Posted by: athike2011 | August 6, 2011

Day 25,26–Atlanta/Smoky Mountain National Park

Day 25

Today was another fairly lazy day… not much to speak of, I slept till 10am! I watched a little more Netflix and did some research on where I was going and what the weather was going to do. I ended up leaving Atlanta around 4pm and heading to a Walmart just outside of Cherokee, NC.

Day 26

Today is Friday and I am heading to a National Park. I learned my lesson early in this trip. I was up at 5am today, had a sandwich made for lunch and was ready to go. It was still a drive up in the the Smokies from where I was, but I made it to the trail head by 6:45, and the parking lot was empty! Not only that, but I didn’t see but one car the whole way up. I decided to do a part of the Appalachian trail, which I had obviously already walked, however, when I was in the Smokies there was 3-8 inches of snow on the ground and I was walking through a cloud. The hope was to have a slightly better view today.

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I got my stuff ready and headed out. Within a half mile of the parking lot I ran into one of two ridge runners that patrol the AT section of the Smokies. A ridge runner is a park employee, not a ranger, but just a guy (or girl) whose entire job is to walk the trail staying at specific shelters making sure everyone is OK, doing what they’re supposed to and are where they are supposed to be. It’s a pretty sweet job. It just so happened that this ridge runner was the exact same one I had run into on my thru hike attempt. His name is Doug, and he remembered exactly who I was. We spoke for a few minutes before heading on our ways. I’m not sure what the chances of running into him were, but they were definitely small.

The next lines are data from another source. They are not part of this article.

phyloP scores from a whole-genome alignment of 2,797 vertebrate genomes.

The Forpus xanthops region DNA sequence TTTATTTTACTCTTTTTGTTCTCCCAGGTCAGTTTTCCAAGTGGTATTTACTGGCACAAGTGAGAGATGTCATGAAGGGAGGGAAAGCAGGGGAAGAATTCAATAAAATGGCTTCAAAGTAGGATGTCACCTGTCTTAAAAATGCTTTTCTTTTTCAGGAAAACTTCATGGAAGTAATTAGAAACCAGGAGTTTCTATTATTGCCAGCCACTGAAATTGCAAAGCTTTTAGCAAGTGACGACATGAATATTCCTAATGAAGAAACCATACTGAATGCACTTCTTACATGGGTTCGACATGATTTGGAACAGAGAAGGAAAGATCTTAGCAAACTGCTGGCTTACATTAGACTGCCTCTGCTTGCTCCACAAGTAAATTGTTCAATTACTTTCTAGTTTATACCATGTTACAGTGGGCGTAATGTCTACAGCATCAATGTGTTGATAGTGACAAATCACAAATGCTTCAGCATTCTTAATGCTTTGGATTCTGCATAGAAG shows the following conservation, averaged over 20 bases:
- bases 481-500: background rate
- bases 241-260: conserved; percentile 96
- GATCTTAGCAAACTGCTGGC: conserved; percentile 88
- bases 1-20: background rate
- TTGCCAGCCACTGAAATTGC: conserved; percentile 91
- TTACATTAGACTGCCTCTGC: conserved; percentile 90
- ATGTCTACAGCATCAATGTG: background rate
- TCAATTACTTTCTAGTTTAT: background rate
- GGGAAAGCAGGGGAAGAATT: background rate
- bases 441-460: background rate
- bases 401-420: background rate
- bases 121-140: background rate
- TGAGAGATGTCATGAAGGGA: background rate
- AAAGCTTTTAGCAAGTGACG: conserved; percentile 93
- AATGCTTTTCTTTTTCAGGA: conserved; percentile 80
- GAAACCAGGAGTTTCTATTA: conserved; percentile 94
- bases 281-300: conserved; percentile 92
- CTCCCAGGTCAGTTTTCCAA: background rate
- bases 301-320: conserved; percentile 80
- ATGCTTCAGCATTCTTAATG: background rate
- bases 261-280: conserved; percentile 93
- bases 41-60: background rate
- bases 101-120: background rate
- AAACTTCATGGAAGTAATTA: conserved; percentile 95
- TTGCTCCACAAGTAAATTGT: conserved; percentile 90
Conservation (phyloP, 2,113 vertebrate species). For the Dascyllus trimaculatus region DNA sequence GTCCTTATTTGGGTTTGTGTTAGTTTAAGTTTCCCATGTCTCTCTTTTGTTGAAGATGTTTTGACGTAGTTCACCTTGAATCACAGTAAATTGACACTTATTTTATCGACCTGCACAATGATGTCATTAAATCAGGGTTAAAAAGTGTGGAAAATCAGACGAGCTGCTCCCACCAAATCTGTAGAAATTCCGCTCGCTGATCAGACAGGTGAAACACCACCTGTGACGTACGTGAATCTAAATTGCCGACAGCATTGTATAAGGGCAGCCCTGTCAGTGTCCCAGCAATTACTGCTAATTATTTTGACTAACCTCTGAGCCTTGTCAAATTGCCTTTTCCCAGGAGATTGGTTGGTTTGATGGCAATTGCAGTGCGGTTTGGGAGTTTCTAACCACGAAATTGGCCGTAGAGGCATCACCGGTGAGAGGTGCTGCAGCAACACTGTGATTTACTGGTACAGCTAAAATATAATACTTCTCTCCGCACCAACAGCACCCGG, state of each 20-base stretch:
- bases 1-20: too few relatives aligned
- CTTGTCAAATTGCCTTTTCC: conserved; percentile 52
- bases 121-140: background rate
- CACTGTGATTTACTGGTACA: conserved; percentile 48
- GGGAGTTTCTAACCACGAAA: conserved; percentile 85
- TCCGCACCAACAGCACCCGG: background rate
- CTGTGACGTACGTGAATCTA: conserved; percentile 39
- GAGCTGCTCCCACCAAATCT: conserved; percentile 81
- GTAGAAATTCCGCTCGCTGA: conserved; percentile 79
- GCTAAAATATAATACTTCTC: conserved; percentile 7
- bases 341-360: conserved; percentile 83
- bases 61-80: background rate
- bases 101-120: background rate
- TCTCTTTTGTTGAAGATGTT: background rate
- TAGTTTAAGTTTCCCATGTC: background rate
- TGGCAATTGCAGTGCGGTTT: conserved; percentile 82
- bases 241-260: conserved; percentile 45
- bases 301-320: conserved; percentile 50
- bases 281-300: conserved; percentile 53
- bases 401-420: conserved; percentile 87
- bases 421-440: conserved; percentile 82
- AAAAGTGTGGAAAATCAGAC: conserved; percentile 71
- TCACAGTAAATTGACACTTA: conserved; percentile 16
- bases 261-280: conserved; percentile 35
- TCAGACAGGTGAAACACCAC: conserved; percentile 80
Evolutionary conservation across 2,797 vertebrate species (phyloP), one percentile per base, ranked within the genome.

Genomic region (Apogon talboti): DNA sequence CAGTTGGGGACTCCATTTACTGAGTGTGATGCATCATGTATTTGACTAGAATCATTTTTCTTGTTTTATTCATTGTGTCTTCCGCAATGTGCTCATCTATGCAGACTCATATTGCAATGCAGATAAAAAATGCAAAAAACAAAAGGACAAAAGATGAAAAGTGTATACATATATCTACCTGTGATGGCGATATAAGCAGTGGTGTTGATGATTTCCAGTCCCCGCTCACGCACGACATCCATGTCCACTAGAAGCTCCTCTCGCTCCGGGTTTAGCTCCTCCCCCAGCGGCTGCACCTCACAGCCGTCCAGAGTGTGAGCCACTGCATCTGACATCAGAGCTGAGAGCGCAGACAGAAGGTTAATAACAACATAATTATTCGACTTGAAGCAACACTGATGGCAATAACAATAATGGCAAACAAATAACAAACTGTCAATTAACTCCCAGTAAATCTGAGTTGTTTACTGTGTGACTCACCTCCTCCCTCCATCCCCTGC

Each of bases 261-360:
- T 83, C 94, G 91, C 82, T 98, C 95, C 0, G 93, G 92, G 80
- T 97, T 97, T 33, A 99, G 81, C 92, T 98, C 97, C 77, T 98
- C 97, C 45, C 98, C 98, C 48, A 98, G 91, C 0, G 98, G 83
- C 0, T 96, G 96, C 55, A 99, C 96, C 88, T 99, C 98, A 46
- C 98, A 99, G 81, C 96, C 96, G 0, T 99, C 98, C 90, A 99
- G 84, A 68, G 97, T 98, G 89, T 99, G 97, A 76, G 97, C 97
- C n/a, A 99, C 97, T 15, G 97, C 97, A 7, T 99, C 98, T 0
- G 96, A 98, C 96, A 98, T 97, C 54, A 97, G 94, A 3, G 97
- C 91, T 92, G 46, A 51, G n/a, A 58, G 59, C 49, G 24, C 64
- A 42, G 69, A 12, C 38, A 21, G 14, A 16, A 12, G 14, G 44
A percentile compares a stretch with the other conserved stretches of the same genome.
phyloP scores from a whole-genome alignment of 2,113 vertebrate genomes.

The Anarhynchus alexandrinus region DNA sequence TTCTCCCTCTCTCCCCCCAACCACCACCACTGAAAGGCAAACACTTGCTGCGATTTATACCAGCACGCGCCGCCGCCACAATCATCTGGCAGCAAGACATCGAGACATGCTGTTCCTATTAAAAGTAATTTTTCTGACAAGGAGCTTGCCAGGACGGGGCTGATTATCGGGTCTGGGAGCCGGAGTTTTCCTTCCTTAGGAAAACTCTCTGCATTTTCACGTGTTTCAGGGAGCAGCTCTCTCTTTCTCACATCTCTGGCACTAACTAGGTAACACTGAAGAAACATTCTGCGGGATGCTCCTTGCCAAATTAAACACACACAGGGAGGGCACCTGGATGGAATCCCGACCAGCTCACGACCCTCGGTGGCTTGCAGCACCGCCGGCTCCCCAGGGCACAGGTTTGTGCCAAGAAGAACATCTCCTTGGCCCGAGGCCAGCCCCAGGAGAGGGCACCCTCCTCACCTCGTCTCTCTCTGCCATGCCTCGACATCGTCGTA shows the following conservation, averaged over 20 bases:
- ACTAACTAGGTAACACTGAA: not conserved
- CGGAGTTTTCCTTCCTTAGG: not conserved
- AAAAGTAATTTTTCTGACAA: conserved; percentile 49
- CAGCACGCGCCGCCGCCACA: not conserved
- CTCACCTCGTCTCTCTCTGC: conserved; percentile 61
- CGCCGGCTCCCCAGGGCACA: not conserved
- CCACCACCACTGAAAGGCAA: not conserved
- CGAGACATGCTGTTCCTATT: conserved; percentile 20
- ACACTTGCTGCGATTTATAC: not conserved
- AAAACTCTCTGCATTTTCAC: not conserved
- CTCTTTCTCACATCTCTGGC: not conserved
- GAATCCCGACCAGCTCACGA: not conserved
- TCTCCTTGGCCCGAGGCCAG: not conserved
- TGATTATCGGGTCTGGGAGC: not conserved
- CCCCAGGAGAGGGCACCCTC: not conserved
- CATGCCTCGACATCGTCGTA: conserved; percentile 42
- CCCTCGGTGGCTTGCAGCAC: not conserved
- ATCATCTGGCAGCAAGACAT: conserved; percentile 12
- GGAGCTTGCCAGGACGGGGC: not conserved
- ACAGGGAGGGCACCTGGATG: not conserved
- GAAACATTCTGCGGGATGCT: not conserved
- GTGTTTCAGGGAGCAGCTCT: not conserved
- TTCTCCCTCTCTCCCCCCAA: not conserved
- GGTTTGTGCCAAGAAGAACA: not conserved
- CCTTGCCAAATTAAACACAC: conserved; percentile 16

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We were headed towards Charlies Bunion, one of the few side trails I ever took on the AT, and the only reason was the sign for the trail, which read, “closely control children” or something along those lines. It was about 4 miles each way. You have to climb about 700ish feet, and then drop down another 500 before you get to the area, not an “easy” hike, but it’s not difficult. This time around it was WAY easier than I remember, it could have been the lack of a pack, not trying to hike up slopes with an inch of ice to battle with, but it went decently quick.

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The view from Charlies Bunion was pretty nice, but it was still early and the hazy fog hadn’t completely burned off yet. Sierra and I climbed around on the rocks for a while, sat and ate a sandwich and took a very brief nap. We took a handful of pictures, but this is one of those situations where I find myself so frustrated with the inability of my camera. Don’t get me wrong, I love my camera, it’s shock-proof, sand-proof, water-proof, and has withstood a lot on the AT and the rest of my adventures, but I know how to use a real camera quite well, and there are a lot of ways this one just falls short, lighting, and it’s ability to properly adjust to be specific. Anyways, this is the best I could do with what I had.

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On the way back to the parking lot we stopped at the Ice Water Shelter, which I didn’t stay at when we hiked thru, but we stopped for a snack then too. There was a father and son getting ready to leave when we walked up. We ended up hanging out for a while talking about the trail, backpacking gear, the cost and time it takes to do the whole thing, etc. I made me really want to have someone watch Sierra while I tried it again. This is what the shelter looked like the last time we were here, I didn’t think to take a picture of it this time, but the tarp covering the front is gone, they might just be a winter thing.